Reading a skating result protocol can be a daunting task. With so many abbreviated codes and numbers, it can be hard to grasp what the results actually mean.
The score for the entire program is called Total Segment Score and combines two parts:
- Total Element Score (TES)
- Total Program Component Score (PCS)
Deductions, for example for a fall or a costume malfunction, are subtracted from the final segment score.
Below is a breakdown of the different aspects of an Ice Dance team’s Free Dance protocol (here: Madison Hubbell and Zachary Donohue’s Free Dance protocol from the Four Continents Championships 2019. They earned a Total Segment Score of 119.71 and ranked 4th.)
Total Element Score (TES)
Each element is assigned a Base Value based on its difficulty. The judges then decide on a scale of -5 to 5 how well this element was executed. The resulting Grade of Execution (GOE) is added or subtracted from the base value. The Total Element Score is the sum of all the Base Values + GOEs. (see: ISU 2167 Scale of Values for the Season 2018/2019)
(Further information: How to calculate the GOE)
StaLiB – This is a Stationary Lift. The lift has a base value of 1.00. Although the skaters received a Level 4 for this lift in the live-scoring (StaLi4), when the technical panel reviewed it they dropped it down to Base level. The male skater travelled during the lift, which means it didn’t fit the technical requirements for a stationary lift.
ChSt1– This is the Choreographic Character Step Sequence. It is designed to embody the character of the dance, and as it doesn’t require the intricate footwork of other step sequences, it can only be awarded a Level 1.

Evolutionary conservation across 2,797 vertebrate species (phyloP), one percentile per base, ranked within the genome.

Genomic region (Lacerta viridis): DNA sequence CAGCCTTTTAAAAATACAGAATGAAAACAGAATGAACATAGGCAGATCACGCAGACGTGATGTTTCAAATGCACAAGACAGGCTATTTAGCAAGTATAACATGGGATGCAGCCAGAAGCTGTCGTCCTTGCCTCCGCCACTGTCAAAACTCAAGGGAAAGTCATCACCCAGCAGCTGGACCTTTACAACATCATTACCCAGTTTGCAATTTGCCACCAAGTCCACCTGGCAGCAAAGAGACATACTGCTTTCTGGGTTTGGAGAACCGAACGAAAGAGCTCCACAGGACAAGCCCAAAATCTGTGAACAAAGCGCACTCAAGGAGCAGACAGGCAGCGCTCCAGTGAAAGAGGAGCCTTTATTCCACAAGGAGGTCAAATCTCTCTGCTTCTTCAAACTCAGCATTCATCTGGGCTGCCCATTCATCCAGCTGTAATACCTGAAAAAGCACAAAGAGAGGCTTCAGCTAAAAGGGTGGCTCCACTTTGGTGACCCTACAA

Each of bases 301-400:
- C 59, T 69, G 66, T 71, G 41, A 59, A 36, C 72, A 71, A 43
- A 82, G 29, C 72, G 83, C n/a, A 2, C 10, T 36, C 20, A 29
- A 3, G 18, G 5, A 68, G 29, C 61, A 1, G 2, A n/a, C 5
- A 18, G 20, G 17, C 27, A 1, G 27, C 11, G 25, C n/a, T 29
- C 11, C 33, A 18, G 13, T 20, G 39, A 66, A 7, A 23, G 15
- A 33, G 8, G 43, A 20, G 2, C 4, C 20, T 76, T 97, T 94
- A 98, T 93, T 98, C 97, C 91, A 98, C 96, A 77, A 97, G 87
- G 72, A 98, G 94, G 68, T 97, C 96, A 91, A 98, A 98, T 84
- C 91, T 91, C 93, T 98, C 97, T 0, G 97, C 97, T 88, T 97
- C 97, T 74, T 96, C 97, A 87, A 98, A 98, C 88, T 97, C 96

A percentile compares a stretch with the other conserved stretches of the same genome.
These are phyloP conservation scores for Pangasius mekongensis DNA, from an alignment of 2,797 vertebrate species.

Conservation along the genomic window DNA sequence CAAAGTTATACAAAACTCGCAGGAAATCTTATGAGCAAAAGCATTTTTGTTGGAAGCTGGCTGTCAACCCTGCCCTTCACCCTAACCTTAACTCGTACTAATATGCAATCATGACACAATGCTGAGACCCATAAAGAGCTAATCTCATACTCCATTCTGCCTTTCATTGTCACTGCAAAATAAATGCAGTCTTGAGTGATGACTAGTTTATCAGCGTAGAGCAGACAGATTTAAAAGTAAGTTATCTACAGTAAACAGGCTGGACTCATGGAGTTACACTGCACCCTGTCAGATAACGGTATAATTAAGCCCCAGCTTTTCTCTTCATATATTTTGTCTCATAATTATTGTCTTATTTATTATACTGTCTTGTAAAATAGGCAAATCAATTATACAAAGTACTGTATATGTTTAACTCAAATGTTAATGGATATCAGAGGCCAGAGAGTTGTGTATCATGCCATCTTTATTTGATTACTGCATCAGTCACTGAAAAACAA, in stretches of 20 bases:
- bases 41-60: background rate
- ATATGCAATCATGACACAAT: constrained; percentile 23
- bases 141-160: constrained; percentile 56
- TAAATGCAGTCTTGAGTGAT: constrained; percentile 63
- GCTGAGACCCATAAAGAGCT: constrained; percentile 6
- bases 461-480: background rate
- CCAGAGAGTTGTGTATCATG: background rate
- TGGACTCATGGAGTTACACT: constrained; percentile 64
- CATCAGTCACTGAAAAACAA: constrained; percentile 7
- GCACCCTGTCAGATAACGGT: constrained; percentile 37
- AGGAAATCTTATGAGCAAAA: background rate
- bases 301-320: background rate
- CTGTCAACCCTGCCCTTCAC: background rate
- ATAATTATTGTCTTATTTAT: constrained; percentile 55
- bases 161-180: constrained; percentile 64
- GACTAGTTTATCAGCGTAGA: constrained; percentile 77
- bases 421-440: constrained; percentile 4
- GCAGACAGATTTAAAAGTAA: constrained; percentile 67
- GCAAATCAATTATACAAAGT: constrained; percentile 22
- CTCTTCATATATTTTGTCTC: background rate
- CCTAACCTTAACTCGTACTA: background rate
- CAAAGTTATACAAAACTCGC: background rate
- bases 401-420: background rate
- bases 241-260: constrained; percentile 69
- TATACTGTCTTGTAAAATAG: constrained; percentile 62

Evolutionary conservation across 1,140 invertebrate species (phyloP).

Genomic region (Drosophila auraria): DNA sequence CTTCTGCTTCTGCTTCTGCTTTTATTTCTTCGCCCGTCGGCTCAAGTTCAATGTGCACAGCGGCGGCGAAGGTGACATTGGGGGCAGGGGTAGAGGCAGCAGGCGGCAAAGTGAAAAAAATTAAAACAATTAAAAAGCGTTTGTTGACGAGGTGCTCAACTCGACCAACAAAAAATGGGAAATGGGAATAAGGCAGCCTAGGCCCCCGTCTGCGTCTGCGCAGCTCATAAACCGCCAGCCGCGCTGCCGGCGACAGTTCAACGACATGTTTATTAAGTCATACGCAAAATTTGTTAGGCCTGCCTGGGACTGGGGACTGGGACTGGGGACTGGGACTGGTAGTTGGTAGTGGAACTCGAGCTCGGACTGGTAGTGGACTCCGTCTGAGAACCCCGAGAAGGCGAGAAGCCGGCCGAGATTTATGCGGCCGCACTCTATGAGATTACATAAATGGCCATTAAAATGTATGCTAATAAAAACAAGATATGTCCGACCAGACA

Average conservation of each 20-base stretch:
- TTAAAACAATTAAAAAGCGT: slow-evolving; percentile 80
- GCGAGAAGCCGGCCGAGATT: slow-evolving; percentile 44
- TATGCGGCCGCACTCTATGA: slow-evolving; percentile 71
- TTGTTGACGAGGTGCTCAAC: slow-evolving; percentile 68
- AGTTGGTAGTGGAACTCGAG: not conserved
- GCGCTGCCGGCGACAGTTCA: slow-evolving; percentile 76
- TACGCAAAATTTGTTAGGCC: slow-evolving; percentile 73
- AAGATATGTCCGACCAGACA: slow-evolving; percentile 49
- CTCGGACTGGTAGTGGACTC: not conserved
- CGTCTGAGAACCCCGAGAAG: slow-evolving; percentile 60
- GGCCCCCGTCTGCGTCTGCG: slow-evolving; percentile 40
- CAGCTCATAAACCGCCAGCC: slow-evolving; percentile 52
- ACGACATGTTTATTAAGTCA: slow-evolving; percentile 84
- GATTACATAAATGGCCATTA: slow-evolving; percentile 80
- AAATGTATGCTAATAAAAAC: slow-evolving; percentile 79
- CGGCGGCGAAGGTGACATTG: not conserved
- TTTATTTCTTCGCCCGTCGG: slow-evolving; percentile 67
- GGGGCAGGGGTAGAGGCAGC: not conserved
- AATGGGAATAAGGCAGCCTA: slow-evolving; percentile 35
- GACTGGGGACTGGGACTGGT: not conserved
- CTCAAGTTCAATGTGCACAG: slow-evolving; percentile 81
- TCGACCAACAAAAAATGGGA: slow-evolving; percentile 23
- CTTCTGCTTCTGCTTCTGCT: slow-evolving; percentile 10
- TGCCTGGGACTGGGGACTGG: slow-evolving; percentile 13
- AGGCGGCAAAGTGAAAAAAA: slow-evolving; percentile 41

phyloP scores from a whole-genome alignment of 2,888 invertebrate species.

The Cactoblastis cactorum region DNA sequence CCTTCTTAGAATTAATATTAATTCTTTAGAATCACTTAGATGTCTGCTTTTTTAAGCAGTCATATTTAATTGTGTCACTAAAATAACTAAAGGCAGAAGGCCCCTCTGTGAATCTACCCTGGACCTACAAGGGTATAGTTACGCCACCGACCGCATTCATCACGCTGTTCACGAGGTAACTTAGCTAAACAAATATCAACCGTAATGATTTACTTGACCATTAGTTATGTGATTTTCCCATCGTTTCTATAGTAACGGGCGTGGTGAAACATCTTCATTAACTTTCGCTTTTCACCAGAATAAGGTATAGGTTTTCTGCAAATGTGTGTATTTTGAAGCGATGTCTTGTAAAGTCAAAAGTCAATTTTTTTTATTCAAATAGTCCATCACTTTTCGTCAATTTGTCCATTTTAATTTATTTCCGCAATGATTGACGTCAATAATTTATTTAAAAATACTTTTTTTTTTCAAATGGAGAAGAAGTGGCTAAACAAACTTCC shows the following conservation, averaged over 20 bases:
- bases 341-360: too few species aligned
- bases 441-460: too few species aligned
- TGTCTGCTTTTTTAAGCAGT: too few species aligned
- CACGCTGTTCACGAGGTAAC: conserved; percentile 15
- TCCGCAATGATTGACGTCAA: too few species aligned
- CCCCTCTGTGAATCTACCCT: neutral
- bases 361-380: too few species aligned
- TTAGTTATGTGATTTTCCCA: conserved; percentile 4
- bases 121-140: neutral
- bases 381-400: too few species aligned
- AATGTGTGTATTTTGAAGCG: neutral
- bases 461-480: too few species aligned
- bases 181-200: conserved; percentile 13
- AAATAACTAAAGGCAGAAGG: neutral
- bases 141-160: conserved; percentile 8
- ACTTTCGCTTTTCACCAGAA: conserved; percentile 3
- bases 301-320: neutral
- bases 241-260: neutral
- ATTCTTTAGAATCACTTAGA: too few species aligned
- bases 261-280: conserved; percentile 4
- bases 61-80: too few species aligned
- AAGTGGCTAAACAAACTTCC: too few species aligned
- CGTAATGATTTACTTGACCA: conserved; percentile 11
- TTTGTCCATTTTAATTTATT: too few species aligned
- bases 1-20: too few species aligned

SlLi4+CuLi4 – This is a combination lift of a Straight line Lift and a Curve Lift. Both lifts were awarded Level 4s by the technical panel.
OFStL3+OFStM3 – This is the One Foot Step Sequence. It’s judged separately for the Lady and the Man. Both skaters were awarded a Level 3.
MiSt4 – This is the Midline Step Sequence. It describes the path direction the skaters take across the ice. The skaters are judged together for this step sequence and received a Level 4.
SyTwL3+SyTwM4 – These are the Synchronized Twizzles. They are judged separately for the Lady and the Man. The Lady received a Level 3 and the Man received a Level 4.
ChTw1 – This is a Choreographic Twizzle. All choreographic elements can only receive a Level 1 from the judges.
Sp2 – This is the Spin. It received a Level 2 from the technical panel.
ChLi1 – This is a Choreographic Lift. This element is only performed after all of the other required lifts are performed in the program. It can only receive a Level 1.
Total Program Component Score (PCS)
Program Components are judged in 5 categories:
- Skating Skills
- Interpretation of the Music
Judges will award points up to 10.00 for each category. The trimmed mean (discarding the lowest and highest) of the judges’ scores is what you see on the right side. In ice dance, the Free Dance Program Component Score (PCS) is worth a factor of 1.20, as opposed to 0.80 in the Rhythm Dance. The judges’ scores will be multiplied by the factor to get PCS.
The team received no deductions for this program. The most frequent deductions for ice dancers are for lifts that exceed the time limit or falls.
How to calculate the GOE
The GOE is also calculated using the trimmed mean (discarding the lowest and the highest score given by the judges J1 to J9).
To put this into context: In line 8 we can see that the Dance Spin (level 2) Sp2 has a base value of 4.00. The Scale of Values table shows us that the GOE can add or subtract a maximum of 2.25 points.
Out of the nine judges, we do not include J1 and J9 in the average score. This gives us an average of 3.86 out of 5 and a final GOE of 2.25*(3.86/5)= 1.74. )